An ecological corridor to restore Africa's equatorial forest

Floods in Burundi, our nurseries hit! updateBurundi, victim of the rising waters of Lake Tanganyika

Floods in Burundi, our nurseries hit!

Successive floods hit our activities during November, December and January. 

The nursery managed by the Jane Goodall Institute France, thanks to your invaluable support, was partially washed away by the overflow of the small Gasango river in the commune of Rumonge.

Thanks to a natural barrier on this river, the majority of the bags were laid down by the torrent and not washed away. We were able to recover and restore them. Nevertheless, around 3,000 of the nursery's 20,000 trees were completely washed away.

On the other hand, further south, in the commune of Nyanza, not far from the border with Tanzania, on the edge of the chimpanzee ecological corridor, a second nursery with 30,000 trees was completely washed away by the overflowing Mushara River. Unfortunately, only around 50 trees were able to recover.

These floods have caused a great deal of damage: to homes, crops, road infrastructure.

Unfortunately, scientists' predictions say that the waters of Lake Tanganyika will reach their highest level in May 2024.

But with the hope of a fairer world for people, animals and nature, we're not giving up!

Thank you for your support dear Captains, thanks to you, our team on the ground has been able to repair the damage of these floods and will be able to ensure the continuity of our action on the ground!!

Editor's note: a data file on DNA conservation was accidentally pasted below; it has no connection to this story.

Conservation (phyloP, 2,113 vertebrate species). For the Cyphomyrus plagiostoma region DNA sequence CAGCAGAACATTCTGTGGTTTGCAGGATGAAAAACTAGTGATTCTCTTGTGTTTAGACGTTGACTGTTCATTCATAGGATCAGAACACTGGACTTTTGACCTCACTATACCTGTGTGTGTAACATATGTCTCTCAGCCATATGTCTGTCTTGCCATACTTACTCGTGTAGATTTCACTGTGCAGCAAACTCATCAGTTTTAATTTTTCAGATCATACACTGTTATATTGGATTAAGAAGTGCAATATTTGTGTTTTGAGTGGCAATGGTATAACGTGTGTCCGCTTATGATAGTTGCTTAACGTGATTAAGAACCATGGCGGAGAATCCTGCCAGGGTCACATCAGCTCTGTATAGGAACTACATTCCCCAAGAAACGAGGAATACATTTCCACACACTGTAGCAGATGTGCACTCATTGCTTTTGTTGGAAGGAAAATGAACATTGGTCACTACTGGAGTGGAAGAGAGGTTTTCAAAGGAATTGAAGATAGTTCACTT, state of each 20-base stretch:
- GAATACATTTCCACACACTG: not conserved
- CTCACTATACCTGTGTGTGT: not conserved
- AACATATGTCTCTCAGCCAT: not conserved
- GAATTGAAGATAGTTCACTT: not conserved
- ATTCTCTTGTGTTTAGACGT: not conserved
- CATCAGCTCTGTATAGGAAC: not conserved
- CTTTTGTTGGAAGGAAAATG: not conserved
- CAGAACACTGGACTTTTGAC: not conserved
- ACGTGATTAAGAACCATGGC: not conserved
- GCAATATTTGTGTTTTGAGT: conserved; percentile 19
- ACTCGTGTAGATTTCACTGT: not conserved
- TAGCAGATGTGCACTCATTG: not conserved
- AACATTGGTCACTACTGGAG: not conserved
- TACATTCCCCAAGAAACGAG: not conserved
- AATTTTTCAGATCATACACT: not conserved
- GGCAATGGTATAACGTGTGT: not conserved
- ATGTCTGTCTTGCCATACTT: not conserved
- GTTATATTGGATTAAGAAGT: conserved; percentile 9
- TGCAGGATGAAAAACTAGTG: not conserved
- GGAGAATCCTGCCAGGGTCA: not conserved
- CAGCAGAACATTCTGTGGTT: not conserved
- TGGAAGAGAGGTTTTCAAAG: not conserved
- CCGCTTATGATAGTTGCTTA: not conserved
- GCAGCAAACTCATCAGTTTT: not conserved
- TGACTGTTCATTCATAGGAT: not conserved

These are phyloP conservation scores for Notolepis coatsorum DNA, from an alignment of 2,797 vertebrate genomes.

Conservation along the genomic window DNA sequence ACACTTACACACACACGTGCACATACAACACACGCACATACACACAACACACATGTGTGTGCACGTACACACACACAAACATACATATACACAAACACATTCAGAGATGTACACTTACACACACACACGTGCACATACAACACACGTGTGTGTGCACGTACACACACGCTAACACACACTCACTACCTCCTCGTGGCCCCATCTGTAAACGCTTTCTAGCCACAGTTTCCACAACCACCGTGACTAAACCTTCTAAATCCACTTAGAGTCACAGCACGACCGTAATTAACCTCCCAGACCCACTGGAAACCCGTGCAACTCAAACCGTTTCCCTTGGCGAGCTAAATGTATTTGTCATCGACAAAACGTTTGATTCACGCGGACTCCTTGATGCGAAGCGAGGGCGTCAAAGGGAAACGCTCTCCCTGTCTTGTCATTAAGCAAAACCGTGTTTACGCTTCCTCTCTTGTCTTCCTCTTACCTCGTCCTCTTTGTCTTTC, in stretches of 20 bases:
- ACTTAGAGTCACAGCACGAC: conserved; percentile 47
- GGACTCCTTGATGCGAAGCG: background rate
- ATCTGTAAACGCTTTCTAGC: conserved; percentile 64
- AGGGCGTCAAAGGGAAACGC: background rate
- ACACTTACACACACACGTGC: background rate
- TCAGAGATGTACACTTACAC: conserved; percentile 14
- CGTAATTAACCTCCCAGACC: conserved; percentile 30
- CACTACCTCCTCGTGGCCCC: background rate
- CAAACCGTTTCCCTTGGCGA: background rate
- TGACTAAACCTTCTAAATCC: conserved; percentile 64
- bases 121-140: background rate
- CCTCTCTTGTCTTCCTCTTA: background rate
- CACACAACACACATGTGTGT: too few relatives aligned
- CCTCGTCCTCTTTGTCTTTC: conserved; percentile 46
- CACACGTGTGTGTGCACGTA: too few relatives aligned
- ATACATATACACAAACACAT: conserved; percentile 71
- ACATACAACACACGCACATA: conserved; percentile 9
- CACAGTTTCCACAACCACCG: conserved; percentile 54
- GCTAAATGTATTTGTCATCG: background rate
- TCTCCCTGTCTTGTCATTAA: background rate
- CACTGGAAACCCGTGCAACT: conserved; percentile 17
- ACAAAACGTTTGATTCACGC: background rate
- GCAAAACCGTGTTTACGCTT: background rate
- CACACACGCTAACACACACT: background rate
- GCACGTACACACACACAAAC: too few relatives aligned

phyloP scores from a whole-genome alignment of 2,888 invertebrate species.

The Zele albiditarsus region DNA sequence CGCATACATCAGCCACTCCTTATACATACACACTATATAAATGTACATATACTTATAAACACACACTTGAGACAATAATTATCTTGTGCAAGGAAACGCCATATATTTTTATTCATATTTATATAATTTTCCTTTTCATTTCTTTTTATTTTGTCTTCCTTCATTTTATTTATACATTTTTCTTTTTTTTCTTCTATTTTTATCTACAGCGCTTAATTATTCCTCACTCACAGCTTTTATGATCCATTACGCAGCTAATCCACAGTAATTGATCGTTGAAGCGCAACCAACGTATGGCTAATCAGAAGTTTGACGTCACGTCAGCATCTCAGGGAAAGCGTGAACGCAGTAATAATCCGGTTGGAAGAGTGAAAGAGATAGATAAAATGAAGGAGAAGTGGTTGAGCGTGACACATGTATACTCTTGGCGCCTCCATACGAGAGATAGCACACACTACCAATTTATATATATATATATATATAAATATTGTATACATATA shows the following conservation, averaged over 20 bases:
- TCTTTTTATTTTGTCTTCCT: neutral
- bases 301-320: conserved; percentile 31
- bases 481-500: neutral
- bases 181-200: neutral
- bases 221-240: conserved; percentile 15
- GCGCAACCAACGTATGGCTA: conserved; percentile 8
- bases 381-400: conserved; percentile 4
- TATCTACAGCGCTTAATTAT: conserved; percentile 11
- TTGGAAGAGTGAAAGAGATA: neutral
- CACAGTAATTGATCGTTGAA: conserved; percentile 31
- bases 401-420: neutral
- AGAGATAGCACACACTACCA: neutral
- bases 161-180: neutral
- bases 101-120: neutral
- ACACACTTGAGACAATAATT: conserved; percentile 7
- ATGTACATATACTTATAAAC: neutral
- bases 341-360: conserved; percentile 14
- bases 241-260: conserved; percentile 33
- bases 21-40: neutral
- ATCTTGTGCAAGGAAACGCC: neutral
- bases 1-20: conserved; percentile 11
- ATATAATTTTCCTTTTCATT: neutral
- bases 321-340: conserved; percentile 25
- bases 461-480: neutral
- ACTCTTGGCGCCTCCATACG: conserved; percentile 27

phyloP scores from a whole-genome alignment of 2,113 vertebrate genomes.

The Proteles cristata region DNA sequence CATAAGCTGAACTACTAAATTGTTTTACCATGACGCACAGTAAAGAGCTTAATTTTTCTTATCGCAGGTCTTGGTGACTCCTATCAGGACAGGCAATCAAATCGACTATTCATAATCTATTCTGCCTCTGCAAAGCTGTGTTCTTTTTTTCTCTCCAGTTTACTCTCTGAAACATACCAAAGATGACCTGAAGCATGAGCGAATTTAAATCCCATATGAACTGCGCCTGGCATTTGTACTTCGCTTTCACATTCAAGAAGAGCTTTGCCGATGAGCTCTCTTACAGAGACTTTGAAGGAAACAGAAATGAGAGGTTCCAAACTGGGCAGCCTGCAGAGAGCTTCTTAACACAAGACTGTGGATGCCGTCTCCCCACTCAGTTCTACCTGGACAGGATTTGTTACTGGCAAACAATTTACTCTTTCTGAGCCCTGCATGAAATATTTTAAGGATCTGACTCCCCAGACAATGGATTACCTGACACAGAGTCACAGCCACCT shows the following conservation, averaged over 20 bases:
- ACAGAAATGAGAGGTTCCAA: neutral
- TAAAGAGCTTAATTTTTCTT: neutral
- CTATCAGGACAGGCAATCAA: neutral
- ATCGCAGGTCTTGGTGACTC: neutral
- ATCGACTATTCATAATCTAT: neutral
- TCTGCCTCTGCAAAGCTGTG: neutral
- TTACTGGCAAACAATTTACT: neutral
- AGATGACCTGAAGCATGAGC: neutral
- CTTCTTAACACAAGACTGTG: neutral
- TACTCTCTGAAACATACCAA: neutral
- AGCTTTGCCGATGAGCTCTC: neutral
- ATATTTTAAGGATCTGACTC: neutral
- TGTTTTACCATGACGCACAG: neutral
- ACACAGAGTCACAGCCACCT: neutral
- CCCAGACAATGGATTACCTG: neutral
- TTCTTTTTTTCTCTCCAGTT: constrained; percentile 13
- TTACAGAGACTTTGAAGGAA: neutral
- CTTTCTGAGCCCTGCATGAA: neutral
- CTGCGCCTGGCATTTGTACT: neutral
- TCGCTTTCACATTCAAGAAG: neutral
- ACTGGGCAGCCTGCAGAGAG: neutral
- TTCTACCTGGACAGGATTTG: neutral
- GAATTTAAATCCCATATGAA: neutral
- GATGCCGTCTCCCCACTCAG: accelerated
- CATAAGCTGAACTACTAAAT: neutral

Together, we can.
Together, we will succeed! 

335,000 trees in our nursery! update

335,000 trees in our nursery!

The materialization of the limits of the last chimpanzee habitats in southern Burundi constituting their ecological connectivity continues. 

Communities maintain nurseries for the production of indigenous trees: so far we are producing 335,000 indigenous trees. 30,000 of these are thanks to the direct support of the Jane Goodall Institute France.

These trees will be used to restore degraded habitats and agricultural plots. Communities are also organizing forest patrol activities to discourage illegal tree-cutting and animal-hunting activities.

Thank you Captains, all this is possible thanks to your support! 

The project is taking shape! update

The project is taking shape!

Consultations with local communities and scientists have determined which species will be planted:

- Maesopsis eminii
- Markhamia lutea
- Ficus sp
- Anisophyllea
- Syzygium guineensis

And this on the localities of Nyazalac and Mabanda initially.

What a joy to see this project come to fruition thanks to you! Thank you Captains!

Thanks to the first Captains! update

Thanks to the first Captains!

Hello,

Our ambitious ecological corridor project is coming to fruition as planned.

Thanks to the support of the first Captains, nearly 33 hectares of forest will be able to be restored in Burundi! 
Sincerely, thank you!!

As the project has been validated by the country's national authorities, we are currently in contact with the authorities in the various districts to select the best species to sow and plant.

Local populations are indeed at the heart of this project; People, animals and our environment: everything is interconnected!

We look forward to coming back to you with great news to share!
See you soon,
Asante sana!!

The Jane Goodall Institute France team

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